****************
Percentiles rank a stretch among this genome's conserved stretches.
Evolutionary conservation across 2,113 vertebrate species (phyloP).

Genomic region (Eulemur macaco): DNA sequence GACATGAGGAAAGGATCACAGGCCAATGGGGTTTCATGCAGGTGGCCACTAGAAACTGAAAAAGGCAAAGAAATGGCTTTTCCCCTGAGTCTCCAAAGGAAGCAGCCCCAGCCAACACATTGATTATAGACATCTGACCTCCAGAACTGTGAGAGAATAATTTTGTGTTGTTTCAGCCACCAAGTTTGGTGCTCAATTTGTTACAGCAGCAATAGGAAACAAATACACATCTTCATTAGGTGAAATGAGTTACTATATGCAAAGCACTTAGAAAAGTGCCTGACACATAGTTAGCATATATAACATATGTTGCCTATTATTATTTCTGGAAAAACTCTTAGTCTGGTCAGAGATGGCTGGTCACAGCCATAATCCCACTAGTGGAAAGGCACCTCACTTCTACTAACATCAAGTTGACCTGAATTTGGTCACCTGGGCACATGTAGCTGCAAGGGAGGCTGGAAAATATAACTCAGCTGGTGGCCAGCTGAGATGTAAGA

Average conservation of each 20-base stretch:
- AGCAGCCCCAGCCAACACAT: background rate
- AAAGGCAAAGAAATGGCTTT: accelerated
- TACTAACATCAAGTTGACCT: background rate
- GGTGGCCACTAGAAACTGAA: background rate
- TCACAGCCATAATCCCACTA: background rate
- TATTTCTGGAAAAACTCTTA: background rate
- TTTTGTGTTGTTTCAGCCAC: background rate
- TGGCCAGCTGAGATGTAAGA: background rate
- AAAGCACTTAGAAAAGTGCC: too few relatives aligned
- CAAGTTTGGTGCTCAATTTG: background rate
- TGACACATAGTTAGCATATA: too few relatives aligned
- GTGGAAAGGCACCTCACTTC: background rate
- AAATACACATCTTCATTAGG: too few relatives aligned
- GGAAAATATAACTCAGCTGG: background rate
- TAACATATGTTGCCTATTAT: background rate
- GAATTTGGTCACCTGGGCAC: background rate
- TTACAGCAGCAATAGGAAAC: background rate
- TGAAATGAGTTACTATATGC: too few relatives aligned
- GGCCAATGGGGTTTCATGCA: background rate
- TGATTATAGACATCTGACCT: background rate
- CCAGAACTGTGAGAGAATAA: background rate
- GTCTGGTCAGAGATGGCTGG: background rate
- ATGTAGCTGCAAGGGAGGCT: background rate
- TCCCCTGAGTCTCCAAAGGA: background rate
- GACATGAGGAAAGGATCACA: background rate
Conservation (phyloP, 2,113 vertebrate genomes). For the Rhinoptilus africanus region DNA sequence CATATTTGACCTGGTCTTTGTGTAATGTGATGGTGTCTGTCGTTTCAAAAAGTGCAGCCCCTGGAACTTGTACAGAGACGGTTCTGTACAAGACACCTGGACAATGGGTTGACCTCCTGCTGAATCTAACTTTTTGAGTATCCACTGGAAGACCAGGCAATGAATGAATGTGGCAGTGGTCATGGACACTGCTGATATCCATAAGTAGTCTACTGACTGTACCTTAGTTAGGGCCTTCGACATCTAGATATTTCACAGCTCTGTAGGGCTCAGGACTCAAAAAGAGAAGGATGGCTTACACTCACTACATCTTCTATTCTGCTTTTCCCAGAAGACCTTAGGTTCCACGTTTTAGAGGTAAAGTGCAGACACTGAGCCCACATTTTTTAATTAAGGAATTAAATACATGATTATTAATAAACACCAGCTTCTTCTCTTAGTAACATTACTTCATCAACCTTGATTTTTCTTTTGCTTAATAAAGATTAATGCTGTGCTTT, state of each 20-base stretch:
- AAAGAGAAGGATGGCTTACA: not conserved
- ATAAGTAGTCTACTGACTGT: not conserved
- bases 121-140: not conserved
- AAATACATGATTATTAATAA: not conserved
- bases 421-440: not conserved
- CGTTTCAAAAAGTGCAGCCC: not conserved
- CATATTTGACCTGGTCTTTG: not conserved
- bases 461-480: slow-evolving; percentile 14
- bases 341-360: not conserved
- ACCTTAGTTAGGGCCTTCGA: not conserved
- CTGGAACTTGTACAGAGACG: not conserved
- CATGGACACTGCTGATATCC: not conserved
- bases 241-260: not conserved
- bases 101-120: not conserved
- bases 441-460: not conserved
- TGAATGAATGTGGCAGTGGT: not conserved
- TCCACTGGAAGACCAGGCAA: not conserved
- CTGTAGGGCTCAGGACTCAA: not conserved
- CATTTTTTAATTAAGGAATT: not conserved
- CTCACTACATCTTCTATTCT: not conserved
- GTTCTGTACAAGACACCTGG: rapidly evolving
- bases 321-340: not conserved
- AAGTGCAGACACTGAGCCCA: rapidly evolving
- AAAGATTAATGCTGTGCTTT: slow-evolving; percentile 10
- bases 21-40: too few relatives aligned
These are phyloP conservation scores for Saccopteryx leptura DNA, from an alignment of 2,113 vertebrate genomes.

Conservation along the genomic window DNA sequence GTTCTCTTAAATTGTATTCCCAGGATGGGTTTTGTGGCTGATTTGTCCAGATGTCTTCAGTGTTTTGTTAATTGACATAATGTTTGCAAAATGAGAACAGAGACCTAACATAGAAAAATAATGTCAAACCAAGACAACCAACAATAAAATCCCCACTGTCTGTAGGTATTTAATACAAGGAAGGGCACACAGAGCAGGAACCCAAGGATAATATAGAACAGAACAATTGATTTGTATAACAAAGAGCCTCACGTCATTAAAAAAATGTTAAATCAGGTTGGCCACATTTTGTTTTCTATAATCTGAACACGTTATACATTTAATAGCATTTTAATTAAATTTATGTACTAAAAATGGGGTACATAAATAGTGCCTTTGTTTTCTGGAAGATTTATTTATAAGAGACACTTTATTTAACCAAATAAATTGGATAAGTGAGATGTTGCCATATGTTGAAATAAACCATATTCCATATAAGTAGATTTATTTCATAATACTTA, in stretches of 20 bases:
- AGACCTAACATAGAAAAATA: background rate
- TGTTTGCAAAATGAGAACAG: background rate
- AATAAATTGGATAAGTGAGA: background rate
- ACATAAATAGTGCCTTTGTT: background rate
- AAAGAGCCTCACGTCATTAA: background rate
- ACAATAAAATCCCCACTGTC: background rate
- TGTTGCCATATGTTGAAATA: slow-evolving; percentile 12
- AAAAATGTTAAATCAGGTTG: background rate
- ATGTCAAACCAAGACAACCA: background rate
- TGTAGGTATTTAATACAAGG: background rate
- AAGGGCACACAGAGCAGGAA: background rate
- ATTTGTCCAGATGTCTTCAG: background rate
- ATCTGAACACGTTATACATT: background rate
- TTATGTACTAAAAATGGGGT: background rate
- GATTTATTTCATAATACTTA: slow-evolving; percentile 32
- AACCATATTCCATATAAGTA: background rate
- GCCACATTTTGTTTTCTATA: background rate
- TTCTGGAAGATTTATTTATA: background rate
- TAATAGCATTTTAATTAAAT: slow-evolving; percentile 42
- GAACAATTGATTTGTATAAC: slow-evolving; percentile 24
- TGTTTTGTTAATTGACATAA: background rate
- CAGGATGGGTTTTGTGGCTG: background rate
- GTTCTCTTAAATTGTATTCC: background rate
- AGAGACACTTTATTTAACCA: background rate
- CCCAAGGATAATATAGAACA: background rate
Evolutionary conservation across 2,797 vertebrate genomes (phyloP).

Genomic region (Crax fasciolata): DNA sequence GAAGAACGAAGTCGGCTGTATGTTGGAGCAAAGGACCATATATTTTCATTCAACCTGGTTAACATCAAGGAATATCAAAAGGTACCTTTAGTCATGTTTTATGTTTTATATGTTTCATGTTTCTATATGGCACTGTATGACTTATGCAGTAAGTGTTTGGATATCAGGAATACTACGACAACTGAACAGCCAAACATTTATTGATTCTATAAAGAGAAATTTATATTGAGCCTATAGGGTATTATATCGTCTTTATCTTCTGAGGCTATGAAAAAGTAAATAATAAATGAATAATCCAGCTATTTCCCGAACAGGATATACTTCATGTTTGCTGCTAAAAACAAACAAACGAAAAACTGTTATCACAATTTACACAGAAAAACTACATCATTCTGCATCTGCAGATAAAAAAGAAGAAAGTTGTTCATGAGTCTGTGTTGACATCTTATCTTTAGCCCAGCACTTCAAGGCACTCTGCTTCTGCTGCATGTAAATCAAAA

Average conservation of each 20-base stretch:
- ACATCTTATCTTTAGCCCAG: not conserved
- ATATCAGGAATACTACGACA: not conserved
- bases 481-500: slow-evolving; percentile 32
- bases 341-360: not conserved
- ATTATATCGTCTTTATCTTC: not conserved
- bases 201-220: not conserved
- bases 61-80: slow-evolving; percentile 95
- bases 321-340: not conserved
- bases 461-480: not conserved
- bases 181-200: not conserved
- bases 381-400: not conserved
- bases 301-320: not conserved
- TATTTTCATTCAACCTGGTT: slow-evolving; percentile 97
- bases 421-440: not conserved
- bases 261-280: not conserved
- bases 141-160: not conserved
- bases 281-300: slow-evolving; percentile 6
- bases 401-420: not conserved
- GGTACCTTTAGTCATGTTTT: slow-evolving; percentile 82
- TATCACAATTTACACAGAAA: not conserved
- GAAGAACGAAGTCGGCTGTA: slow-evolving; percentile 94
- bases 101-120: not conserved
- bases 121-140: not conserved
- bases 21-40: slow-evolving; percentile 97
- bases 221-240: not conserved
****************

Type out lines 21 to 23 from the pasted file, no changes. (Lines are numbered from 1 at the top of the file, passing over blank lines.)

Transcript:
- TTACAGCAGCAATAGGAAAC: background rate
- TGAAATGAGTTACTATATGC: too few relatives aligned
- GGCCAATGGGGTTTCATGCA: background rate